Step 4) Sequencing your personal statement

When you have finished using the mind maps found in (1), order your materials putting the most important and impressive paragraphs at the top of your personal statement draft, and the less vital ones further down. Non-academic activities will come afterwards (if you have room).

How much to write

The electronic application gives you room for 4,000 characters, which is roughly one side of A4 or 500 words. This includes spaces.

TOP TIP: If you have things that you would love to write in your personal statement but dont have the space, give it to your tutor and ask them to mention it in their academic reference. We call this a brag sheet (more to come on brag sheets later)

If you really want to irritate hard working admissions tutors by wasting their time, waffle and repeat yourself, waffle and repeat yourself, waffle and repeat yourself :) 

You want to impress the admissions tutors. This is your chance to impress them, so display your enthusiasm and knowledge in as much detail as you can. Be sure not to short-change yourself by writing more briefly than you need to if you have important things to say. 

How to compose...

Because there is no spell-check facility on the UCAS form, you would be wise to use Word to compose your draft. Later you can copy and paste your final version into the UCAS form.

... The opening

Ideally this should be arresting and original. Easier said than done!

The five most used personal statement openings (and therefore the ones you should avoid) are:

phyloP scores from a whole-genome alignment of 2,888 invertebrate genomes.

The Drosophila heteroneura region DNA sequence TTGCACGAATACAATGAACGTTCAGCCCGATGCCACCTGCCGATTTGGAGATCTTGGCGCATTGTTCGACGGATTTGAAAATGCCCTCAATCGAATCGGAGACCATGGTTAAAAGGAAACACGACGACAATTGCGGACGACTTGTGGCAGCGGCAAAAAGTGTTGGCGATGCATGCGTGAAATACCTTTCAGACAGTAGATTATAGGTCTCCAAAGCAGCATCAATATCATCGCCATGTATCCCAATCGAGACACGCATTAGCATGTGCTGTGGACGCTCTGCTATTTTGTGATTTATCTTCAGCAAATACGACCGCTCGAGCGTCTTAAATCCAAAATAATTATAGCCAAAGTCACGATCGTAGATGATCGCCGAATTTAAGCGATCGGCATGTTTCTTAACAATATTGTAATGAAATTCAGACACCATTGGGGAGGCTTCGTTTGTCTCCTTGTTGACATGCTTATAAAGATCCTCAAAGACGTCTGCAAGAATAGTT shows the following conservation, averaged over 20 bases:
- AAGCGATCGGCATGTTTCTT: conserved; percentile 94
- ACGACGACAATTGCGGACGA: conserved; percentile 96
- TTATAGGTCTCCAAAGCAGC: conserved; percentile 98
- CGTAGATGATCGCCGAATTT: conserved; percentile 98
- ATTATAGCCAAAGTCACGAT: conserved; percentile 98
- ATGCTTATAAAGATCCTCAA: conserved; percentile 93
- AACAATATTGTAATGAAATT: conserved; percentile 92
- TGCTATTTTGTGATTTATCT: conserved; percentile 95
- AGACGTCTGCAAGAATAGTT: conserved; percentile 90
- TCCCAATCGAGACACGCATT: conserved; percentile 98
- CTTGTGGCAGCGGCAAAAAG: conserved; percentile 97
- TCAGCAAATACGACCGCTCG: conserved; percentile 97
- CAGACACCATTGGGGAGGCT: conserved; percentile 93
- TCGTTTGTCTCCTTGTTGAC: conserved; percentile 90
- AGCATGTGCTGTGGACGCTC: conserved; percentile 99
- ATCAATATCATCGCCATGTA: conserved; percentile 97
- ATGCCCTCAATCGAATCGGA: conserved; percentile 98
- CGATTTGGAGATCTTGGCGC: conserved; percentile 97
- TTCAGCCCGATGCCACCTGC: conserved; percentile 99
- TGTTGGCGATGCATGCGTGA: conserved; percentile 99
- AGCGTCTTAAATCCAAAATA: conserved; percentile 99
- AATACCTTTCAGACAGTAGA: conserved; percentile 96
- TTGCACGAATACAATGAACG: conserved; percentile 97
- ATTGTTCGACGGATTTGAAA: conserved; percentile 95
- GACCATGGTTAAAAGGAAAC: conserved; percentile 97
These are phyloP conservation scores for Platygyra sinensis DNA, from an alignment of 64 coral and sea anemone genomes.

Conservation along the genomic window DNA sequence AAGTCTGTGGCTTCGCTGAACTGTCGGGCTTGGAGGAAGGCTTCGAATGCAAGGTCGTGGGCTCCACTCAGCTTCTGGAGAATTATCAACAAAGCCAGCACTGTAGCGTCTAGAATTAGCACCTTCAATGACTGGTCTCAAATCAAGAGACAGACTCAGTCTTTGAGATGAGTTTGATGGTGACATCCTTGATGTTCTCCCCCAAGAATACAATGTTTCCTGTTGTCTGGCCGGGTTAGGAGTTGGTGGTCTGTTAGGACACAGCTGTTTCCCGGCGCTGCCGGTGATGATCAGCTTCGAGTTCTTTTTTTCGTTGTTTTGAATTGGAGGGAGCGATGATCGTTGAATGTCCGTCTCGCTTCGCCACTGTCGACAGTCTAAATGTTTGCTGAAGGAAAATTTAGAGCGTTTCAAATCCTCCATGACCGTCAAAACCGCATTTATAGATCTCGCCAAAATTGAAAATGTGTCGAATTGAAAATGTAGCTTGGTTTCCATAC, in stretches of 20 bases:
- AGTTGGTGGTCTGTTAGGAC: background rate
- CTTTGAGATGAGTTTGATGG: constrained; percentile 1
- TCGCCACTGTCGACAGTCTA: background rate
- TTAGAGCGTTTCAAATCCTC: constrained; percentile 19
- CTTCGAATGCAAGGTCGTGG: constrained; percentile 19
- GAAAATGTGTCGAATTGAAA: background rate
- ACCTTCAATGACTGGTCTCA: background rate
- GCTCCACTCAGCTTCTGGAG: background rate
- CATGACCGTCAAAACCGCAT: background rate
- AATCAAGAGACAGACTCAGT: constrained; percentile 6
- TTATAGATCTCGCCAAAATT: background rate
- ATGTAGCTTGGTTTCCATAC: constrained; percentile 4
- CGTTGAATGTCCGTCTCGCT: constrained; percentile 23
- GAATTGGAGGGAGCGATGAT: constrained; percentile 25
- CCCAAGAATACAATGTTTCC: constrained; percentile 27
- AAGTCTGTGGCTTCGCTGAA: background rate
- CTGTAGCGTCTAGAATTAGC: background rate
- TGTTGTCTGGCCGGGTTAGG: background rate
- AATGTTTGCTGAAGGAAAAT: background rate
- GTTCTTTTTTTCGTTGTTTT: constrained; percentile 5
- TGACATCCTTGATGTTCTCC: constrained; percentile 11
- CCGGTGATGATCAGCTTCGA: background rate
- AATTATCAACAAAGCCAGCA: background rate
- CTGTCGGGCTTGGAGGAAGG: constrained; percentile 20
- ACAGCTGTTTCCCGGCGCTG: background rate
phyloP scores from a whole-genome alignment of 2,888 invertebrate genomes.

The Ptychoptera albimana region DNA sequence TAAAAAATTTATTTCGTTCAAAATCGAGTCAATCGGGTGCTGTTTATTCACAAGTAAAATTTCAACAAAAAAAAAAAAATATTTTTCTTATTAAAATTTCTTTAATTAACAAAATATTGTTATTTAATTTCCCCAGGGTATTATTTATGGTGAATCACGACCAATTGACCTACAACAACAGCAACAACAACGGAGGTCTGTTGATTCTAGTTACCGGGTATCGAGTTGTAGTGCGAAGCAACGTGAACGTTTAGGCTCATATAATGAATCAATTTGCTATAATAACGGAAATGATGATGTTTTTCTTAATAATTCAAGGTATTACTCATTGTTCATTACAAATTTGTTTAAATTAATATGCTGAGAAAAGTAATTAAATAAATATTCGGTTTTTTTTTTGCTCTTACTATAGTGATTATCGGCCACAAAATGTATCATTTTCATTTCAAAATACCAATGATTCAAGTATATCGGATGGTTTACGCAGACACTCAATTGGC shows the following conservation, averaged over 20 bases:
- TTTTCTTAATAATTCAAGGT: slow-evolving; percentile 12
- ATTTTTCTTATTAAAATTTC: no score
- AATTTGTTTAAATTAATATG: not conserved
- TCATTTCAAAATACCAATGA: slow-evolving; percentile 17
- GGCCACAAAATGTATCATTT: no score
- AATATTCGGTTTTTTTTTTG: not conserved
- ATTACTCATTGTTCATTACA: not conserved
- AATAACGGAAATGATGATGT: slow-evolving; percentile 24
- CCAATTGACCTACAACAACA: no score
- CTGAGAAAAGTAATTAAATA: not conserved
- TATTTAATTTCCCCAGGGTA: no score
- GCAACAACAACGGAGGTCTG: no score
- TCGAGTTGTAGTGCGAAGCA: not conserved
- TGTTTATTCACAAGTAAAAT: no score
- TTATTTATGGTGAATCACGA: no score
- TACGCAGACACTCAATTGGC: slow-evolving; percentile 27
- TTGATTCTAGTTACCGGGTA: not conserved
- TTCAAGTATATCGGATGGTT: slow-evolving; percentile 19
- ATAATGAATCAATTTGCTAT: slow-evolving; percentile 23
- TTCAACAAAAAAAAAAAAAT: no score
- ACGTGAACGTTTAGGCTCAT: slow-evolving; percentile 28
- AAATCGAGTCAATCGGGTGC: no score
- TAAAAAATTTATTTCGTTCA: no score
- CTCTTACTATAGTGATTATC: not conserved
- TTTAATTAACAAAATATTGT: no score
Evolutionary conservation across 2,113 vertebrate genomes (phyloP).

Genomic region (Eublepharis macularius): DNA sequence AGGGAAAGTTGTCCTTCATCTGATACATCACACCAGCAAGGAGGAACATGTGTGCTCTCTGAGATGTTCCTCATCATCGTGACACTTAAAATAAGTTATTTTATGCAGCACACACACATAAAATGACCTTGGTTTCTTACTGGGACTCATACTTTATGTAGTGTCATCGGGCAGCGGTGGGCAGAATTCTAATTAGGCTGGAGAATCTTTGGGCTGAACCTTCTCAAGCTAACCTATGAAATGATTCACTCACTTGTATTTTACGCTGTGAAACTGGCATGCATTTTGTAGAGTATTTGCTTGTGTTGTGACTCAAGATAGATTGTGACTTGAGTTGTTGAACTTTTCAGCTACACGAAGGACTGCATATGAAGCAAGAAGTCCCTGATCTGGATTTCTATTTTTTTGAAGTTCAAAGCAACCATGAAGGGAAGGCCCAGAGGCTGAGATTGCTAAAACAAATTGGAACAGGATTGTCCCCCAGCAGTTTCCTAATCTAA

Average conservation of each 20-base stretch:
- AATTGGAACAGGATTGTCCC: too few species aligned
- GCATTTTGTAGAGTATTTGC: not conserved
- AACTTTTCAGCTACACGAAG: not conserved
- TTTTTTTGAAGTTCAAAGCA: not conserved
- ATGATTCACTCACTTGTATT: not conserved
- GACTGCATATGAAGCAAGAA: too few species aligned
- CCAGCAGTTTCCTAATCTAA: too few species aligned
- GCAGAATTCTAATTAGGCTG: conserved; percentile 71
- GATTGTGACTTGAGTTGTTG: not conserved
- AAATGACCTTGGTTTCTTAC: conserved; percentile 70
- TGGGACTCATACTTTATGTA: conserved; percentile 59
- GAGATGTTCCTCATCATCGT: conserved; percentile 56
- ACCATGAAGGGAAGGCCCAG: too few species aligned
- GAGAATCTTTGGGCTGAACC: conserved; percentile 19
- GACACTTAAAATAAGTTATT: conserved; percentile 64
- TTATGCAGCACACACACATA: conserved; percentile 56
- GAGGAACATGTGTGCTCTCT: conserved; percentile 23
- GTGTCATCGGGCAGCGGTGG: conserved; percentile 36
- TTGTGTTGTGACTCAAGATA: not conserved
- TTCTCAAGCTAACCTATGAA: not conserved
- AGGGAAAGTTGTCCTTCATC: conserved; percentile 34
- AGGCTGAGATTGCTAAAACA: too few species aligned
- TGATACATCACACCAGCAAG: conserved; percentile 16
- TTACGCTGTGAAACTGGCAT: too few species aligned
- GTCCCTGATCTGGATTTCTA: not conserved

1. I have always...
  2. My interest...
  3. I would love to study...
  4. I have chosen...
  5. My decision to...

For a start that is less hackneyed and more fresh consider:

A: Describe the first time you realised that the subject was fascinating.

B: Using a relevant quotation

Don't stare at a blank page waiting for the perfect opening sentence to pop into your head, however... Push yourself to get your material written down, and often a beginning will reveal itself as you write. 

... The end

The conclusion is the last impression you make upon the reader and psychologically is very powerful.

These three ways can end a personal statement effectively:

  1. Summarise the whole personal statement and assert that the writer is capable and keen. This gets the job done, and although it is not particularly creative, most statements end this way.
  2. More imaginative and less repetitious writers may use the conclusion as a springboard for a new read that grows logically and coherently from what has been started in the personal statement. 
  3. Most satisfying and structurally impressive may be a circular structure to echo the very start of the personal statement and give the same idea a fresh direction and twist.